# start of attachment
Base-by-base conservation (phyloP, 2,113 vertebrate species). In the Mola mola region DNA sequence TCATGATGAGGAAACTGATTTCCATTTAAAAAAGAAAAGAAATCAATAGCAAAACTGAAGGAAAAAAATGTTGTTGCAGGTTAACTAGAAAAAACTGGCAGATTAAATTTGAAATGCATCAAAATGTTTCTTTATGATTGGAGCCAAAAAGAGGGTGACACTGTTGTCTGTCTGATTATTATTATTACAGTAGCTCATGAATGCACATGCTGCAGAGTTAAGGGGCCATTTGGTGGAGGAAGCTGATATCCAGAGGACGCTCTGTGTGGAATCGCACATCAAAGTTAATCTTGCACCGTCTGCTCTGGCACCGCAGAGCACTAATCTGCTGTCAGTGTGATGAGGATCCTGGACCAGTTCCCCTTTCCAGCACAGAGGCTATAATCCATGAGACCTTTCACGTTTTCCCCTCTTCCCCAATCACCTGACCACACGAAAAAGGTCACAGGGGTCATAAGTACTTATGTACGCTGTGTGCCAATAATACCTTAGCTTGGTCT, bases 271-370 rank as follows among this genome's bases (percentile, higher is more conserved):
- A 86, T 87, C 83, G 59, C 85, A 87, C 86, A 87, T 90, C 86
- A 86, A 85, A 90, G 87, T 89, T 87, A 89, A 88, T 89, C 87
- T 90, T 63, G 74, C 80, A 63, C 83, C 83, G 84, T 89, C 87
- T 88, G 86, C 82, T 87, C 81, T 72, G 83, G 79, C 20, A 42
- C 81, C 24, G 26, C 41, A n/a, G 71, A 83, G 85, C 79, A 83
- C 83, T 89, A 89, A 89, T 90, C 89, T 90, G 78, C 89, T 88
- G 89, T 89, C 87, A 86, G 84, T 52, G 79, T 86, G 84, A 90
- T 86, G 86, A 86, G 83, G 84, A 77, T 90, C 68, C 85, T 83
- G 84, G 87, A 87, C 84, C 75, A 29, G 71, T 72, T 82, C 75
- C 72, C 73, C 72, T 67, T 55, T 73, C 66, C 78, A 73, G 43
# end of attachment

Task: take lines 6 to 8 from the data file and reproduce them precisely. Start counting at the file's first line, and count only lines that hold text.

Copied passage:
- C 81, C 24, G 26, C 41, A n/a, G 71, A 83, G 85, C 79, A 83
- C 83, T 89, A 89, A 89, T 90, C 89, T 90, G 78, C 89, T 88
- G 89, T 89, C 87, A 86, G 84, T 52, G 79, T 86, G 84, A 90